Politicians and think tanks have been hyperventilating over the $487 billion budget cut that the Pentagon will have to make during the next decade.
The austerity plan has inspired a collective "uh-oh" inside the Beltway. Some analysts say the cuts are too deep. Others lambaste it for not going far enough.
But a more significant flaw in the belt-tightening strategy is that it ignores several elephants in the room, such as additional reductions that by law would go into effect by January 2013, and the likelihood that the Pentagon's budget could again be in the crosshairs if Congress and a future administration decide to seriously tackle the national debt problem.
Analysts also are questioning the process by which the military presumably is having to adjust its missions and strategy every time funding takes a dip.
If Congress fails to avert the January 2013 automatic "sequestration" and possibly $500 billion in further reductions, does that mean the strategy has to be rewritten for a military that will have less to spend?
So much for the credibility of military planning, Washington insiders lament.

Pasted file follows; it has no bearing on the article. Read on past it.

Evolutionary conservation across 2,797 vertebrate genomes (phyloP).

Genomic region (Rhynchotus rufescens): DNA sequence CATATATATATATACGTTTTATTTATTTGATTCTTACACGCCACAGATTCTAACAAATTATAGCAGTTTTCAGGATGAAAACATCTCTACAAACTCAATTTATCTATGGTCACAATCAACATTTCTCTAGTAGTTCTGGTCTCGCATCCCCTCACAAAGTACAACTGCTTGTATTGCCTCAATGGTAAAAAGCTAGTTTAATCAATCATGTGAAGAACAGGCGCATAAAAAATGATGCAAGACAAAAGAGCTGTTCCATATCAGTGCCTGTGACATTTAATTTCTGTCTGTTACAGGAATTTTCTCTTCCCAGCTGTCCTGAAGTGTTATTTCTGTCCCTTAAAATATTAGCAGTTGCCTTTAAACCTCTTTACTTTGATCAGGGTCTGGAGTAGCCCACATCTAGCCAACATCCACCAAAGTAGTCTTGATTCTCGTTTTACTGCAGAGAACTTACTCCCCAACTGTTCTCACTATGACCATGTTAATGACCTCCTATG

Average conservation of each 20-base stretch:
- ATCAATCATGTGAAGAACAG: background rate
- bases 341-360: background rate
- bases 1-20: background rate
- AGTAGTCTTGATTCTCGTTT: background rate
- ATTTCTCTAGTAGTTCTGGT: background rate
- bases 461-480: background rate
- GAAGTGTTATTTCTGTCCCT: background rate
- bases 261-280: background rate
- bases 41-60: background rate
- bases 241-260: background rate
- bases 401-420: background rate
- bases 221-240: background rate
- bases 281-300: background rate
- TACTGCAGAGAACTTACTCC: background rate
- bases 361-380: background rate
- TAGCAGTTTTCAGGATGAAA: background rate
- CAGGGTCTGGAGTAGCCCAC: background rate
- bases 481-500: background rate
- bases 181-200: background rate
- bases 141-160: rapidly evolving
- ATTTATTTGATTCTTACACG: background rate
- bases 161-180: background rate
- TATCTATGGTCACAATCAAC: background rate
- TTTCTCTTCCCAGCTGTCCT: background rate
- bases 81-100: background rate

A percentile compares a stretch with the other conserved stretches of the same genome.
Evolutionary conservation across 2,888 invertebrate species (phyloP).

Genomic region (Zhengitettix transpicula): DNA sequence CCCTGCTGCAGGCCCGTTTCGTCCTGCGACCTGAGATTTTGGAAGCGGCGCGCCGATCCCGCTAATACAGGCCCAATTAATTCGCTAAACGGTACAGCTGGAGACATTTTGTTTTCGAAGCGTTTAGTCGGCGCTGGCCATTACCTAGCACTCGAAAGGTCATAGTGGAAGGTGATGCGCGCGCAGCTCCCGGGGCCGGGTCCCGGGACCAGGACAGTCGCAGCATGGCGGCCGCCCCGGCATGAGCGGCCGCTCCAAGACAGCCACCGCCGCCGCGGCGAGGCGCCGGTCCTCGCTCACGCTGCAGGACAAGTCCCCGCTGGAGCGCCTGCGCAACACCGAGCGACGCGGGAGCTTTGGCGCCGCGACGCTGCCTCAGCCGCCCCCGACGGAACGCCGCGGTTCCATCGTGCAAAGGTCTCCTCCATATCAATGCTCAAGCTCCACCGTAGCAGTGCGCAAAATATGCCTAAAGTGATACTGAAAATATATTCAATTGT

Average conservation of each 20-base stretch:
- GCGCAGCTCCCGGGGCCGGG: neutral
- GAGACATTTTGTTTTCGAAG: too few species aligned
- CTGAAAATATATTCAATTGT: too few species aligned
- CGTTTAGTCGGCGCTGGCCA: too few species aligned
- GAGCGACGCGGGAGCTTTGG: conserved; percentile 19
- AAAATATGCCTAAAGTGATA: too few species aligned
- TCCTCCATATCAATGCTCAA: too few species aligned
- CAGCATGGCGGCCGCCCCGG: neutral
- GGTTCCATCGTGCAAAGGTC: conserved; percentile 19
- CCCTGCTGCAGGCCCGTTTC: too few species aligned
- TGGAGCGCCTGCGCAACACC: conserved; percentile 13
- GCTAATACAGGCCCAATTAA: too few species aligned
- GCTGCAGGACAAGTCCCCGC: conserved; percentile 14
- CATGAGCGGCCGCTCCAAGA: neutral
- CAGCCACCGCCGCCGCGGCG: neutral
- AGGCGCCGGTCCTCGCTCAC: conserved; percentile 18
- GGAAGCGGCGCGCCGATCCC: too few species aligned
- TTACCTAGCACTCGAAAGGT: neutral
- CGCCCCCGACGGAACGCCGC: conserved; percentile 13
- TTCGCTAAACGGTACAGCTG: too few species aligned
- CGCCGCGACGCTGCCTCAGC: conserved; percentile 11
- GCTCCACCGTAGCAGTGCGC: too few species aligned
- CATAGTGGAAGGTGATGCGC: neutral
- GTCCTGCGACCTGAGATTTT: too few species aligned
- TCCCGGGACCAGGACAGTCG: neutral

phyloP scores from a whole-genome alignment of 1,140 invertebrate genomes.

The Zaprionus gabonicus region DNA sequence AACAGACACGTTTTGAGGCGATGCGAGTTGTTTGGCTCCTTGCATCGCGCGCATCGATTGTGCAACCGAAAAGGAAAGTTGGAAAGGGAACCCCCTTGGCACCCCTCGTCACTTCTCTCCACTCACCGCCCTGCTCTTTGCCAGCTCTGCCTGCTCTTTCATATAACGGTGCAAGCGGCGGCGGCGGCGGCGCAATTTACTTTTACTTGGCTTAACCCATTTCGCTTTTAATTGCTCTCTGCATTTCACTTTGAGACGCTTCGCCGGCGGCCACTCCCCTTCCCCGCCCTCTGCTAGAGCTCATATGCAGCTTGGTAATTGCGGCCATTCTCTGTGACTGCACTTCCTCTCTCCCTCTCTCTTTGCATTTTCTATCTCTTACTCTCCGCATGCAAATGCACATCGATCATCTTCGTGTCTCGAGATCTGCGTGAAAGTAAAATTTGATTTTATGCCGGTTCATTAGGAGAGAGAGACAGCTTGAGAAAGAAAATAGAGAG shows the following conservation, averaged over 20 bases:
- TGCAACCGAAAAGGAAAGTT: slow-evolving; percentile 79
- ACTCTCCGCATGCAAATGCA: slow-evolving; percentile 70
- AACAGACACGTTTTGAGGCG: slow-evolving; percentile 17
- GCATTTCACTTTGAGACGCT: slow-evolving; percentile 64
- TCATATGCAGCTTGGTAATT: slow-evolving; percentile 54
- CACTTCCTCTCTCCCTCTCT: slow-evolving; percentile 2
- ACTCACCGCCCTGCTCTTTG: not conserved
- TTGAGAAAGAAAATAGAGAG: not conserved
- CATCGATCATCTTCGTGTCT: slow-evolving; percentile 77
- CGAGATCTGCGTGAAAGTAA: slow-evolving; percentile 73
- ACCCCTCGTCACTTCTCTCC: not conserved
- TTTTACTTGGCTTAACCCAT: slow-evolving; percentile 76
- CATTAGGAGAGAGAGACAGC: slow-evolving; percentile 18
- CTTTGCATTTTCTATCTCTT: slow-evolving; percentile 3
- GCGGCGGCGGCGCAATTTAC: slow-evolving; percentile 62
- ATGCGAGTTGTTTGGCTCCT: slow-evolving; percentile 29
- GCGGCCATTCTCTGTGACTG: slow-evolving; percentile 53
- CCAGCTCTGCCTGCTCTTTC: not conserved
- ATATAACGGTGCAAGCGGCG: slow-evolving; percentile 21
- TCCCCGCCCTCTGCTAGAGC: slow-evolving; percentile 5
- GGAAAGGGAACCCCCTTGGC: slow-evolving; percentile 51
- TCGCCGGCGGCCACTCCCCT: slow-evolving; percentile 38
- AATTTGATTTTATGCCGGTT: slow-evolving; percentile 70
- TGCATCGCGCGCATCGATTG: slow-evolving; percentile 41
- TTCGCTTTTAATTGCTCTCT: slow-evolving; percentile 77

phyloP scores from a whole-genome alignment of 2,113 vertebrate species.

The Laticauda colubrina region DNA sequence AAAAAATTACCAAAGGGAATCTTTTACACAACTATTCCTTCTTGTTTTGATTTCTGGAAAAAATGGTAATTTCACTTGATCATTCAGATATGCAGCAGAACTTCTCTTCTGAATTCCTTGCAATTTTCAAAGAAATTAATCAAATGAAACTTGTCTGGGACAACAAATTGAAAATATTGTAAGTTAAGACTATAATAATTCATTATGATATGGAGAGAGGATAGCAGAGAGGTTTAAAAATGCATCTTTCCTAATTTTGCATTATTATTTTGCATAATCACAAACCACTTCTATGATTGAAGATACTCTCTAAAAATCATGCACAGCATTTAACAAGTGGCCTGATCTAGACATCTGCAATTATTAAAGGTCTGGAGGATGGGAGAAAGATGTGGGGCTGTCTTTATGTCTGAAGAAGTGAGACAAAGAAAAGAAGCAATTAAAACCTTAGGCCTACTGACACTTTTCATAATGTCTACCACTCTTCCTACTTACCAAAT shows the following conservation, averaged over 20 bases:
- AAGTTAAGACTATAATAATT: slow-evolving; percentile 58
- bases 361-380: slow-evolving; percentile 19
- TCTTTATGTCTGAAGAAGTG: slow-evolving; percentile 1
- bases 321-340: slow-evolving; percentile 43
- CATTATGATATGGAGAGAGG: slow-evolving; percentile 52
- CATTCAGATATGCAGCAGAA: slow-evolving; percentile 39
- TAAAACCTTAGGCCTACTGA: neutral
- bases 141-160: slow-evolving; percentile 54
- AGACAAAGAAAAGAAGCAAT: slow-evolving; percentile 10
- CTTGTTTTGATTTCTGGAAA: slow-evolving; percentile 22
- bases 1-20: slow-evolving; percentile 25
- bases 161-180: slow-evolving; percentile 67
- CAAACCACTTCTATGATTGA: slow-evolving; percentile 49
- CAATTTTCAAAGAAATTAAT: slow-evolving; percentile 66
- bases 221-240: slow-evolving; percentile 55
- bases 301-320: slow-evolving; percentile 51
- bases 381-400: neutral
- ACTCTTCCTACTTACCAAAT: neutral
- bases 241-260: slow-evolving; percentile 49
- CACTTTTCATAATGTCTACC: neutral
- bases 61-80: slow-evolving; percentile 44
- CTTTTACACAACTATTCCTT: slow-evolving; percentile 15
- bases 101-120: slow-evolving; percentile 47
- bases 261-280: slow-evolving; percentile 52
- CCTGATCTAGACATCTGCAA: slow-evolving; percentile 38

"I hadn't realized our strategies were so vulnerable to relatively modest changes in resource levels/' said Clark Murdock, director of defense programs at the Center for Strategic and International Studies.
In just two years, the military's job description has been rewritten twice. The 2010 blueprint assumed the budget would grow by 1 percent. The guidance adopted in January was changed to reflect a flat budget. If the automatic cuts go into effect next January, Murdock wondered, will a new roadmap emerge "out of the rubble of the old budget?"
"Our strategies need to be more robust than that," he asserted.
There is no question that defense spending has to come down after a decade of rampant growth. But the administration has muddled the process by failing to define a true bottom line. The vision for the military that President Obama unveiled with great fanfare just weeks ago could be obsolete within months, even if Congress makes a deal to avoid part, if not all, sequestration cuts.
Murdock suggested that a more sensible tack might have been to draw a hard budgetary red line, based on historical trends of a 25 to 35 percent cut to military spending that followed previous wars, instead of having the Pentagon rewrite the national security strategy every time we have a budget change.
Pentagon officials characterized the 2013 budget proposal as one that makes "tough choices." Deputy Defense Secretary Ash ton Carter said the cuts forced the Pentagon to eliminate "50 or 60 things" from the military's to-do list.
Still, the sense is that there is no visible damage from the $487 billion reduction. "That would lead the casual observer, like an appropriator to say, surely there must be more," said David J teau, director of the CSIS international security program. …